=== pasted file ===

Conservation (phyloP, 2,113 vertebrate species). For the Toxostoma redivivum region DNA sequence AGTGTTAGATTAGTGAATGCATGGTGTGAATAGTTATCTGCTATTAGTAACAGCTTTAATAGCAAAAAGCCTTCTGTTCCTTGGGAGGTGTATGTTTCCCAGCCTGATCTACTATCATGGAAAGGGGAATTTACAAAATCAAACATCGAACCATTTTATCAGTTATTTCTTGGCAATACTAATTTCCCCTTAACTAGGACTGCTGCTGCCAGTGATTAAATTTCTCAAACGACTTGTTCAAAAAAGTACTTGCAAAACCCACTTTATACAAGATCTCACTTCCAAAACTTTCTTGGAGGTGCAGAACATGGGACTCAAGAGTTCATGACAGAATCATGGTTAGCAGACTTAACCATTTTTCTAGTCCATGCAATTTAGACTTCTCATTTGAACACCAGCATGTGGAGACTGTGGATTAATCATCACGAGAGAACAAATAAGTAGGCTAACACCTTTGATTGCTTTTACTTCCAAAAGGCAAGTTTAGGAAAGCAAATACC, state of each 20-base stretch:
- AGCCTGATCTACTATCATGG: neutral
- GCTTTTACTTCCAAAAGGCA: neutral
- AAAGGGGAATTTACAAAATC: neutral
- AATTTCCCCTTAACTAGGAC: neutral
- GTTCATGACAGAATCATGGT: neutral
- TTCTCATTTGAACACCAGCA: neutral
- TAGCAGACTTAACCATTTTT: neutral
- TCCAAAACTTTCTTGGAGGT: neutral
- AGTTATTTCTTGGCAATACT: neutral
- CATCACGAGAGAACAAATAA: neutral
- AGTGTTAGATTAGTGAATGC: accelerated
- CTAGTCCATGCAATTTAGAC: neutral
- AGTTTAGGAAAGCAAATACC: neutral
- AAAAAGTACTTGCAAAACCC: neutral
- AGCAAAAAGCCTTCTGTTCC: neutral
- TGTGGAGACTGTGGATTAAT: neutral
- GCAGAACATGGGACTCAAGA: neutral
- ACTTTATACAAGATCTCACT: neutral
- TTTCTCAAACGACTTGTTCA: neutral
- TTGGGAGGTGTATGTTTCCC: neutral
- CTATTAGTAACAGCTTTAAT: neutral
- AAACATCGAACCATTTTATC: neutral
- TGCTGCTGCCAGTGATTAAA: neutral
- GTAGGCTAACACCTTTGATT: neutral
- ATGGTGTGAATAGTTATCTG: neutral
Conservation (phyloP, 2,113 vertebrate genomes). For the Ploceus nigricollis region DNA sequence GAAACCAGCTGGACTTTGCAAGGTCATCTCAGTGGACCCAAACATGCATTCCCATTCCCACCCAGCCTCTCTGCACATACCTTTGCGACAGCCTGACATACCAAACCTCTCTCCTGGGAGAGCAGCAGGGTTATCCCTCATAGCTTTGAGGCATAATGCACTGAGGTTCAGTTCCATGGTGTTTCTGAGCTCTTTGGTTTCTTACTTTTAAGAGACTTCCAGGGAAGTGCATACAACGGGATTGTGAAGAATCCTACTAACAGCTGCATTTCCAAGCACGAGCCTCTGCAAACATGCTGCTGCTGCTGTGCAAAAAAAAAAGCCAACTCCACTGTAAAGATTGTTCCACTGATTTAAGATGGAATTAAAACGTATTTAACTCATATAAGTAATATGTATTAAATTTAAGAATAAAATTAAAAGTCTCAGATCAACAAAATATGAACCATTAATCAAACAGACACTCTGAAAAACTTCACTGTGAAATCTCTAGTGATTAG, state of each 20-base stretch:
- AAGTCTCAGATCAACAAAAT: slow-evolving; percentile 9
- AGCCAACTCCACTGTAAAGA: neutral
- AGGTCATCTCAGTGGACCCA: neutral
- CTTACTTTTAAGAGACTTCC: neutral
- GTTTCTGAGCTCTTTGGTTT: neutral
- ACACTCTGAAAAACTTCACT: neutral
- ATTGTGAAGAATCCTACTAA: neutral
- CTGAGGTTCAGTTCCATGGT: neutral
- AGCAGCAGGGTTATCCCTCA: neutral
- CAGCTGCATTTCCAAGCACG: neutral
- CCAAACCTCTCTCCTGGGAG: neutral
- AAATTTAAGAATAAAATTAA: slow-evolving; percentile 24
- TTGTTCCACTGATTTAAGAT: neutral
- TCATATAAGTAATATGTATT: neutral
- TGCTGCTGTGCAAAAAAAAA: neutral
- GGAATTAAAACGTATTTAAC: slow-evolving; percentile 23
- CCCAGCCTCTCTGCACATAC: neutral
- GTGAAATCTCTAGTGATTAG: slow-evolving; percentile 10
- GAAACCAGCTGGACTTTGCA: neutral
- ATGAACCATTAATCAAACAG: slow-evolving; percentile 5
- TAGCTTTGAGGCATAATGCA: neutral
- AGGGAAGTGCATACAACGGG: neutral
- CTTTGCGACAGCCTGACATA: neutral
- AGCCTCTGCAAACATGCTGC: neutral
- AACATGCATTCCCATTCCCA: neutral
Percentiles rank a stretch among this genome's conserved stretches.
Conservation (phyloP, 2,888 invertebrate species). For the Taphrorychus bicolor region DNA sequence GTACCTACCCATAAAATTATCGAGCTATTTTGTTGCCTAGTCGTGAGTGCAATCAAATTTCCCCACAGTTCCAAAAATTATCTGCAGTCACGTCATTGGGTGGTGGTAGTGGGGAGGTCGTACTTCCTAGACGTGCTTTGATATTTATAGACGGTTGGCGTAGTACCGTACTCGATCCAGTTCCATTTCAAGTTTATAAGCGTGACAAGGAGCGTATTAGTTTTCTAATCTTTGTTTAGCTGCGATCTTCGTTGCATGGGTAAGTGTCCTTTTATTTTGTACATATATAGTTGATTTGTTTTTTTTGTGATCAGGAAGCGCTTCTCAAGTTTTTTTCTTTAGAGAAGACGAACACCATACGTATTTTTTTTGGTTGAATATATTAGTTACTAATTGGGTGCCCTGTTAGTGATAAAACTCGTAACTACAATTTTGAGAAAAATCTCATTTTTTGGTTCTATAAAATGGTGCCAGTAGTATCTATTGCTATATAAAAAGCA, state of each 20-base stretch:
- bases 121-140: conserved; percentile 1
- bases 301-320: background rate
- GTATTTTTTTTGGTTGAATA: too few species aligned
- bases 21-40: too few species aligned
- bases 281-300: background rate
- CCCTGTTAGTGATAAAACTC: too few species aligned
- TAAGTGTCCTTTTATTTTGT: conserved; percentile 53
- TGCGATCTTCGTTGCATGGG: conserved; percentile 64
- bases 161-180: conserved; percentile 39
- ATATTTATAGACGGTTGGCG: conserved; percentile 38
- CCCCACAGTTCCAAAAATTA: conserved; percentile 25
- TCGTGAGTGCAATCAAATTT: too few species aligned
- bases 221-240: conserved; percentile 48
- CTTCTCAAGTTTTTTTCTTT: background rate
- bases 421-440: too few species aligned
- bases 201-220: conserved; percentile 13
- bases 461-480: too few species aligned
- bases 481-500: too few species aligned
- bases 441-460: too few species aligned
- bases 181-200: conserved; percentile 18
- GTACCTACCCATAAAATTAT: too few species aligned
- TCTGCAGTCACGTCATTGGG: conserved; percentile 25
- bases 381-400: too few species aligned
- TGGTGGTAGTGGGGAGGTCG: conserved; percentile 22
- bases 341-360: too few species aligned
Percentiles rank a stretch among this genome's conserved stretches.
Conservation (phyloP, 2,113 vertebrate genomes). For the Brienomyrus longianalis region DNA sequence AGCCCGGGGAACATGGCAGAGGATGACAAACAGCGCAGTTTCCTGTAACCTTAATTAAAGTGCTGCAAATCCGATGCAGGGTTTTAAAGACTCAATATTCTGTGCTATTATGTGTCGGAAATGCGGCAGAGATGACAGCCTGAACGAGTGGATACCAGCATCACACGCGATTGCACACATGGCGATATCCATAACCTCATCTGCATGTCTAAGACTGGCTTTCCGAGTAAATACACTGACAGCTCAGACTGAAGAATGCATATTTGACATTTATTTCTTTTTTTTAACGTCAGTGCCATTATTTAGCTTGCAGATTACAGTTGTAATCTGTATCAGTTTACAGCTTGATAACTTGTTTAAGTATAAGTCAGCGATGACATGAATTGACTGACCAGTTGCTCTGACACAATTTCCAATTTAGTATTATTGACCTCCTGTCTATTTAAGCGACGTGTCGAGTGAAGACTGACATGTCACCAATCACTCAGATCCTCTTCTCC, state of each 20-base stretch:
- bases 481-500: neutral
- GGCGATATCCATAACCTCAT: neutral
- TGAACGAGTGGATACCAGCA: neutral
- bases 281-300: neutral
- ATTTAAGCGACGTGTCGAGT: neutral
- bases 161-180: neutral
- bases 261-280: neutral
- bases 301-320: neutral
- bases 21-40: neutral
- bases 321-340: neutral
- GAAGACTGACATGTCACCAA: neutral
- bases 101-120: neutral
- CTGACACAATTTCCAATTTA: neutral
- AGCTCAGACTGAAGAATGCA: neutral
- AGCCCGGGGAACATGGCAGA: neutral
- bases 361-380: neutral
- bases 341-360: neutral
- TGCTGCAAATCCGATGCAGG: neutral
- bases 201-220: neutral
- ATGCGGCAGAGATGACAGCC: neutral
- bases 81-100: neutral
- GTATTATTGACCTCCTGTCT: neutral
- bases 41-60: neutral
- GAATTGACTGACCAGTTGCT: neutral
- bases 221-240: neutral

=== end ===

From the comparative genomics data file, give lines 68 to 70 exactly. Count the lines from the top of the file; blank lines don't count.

- CTTCTCAAGTTTTTTTCTTT: background rate
- bases 421-440: too few species aligned
- bases 201-220: conserved; percentile 13